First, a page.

The doctine of “fair use" in U.S. Copyright law lists of the various purposes for which the reproduction of a particular work may be considered “fair,” such as criticism, comment, news reporting, teaching, scholarship, and research.
These uses are powerful, but not unrestricted. The guidelines below will help explain the restrictions on fair use.
Four factors must be considered when evaluating Fair Use. Each of the four factors must be weighed in order to determine fair use.*
1. PURPOSE: The purpose and character of the use, including whether such use is of a commercial nature or is for nonprofit educational purposes;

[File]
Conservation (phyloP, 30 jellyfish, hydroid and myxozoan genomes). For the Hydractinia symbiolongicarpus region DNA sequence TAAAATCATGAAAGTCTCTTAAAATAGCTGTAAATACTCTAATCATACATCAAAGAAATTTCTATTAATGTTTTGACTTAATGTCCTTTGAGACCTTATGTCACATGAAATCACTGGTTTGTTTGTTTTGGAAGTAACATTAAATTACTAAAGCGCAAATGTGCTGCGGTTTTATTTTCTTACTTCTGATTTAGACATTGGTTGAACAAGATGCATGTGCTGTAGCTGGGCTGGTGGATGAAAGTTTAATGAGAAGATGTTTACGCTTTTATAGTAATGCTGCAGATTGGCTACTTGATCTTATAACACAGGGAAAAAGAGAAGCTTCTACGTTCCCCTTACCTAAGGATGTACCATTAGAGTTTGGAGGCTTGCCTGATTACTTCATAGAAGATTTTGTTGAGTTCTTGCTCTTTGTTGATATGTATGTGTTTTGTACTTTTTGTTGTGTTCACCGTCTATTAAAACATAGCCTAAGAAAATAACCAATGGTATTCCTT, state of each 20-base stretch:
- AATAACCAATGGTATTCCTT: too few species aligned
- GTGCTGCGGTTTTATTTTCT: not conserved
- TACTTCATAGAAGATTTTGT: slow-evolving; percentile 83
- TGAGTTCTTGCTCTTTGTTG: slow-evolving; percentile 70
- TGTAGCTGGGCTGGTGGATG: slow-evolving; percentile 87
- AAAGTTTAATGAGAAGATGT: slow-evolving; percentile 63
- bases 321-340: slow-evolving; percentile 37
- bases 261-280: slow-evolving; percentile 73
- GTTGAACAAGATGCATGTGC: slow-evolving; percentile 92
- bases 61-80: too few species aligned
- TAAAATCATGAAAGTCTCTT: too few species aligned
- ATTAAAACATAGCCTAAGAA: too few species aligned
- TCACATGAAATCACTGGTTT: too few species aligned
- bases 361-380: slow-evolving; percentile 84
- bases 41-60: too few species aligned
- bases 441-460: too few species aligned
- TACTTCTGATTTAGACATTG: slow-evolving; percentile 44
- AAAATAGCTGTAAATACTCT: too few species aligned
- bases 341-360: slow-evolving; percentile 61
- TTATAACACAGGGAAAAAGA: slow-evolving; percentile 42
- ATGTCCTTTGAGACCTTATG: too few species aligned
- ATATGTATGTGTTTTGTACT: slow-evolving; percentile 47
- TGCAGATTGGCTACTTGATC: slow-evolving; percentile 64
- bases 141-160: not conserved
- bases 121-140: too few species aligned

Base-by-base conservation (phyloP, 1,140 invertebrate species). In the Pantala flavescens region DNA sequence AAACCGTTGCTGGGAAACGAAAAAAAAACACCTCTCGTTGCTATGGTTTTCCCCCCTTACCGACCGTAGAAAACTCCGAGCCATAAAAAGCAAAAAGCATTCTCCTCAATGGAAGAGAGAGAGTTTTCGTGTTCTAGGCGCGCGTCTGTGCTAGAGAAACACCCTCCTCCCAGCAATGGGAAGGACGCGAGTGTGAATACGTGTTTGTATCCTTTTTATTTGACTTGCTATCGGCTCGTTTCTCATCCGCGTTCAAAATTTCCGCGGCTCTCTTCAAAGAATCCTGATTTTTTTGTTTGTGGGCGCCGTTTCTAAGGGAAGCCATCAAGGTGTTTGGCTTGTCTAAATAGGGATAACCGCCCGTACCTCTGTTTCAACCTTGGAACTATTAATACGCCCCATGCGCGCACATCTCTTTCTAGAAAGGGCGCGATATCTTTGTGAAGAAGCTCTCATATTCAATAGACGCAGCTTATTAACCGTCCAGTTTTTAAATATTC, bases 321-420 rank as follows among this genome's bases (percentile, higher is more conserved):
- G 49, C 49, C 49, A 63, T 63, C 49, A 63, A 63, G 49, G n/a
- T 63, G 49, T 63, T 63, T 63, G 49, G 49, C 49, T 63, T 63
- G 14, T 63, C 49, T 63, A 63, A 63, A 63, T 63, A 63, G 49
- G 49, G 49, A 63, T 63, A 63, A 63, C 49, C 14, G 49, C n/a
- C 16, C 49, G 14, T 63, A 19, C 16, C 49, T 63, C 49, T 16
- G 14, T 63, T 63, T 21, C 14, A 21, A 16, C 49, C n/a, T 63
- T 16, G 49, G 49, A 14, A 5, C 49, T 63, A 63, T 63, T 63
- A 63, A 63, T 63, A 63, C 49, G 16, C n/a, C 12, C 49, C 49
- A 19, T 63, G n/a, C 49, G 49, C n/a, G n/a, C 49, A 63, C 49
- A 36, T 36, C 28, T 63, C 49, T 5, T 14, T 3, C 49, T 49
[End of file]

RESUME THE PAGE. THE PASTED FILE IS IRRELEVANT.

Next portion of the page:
2. NATURE: The nature of the copyrighted work;
3. AMOUNT: The amount and substantiality of the portion used in relation to the copyrighted work as a whole;
4. MARKET: The effect of the use upon the potential market for or value of the copyrighted work.
*Adapted from Blackwell Library at Salisbury University
TEACH = The Technology, Education and Copyright Harmonization Act of 2002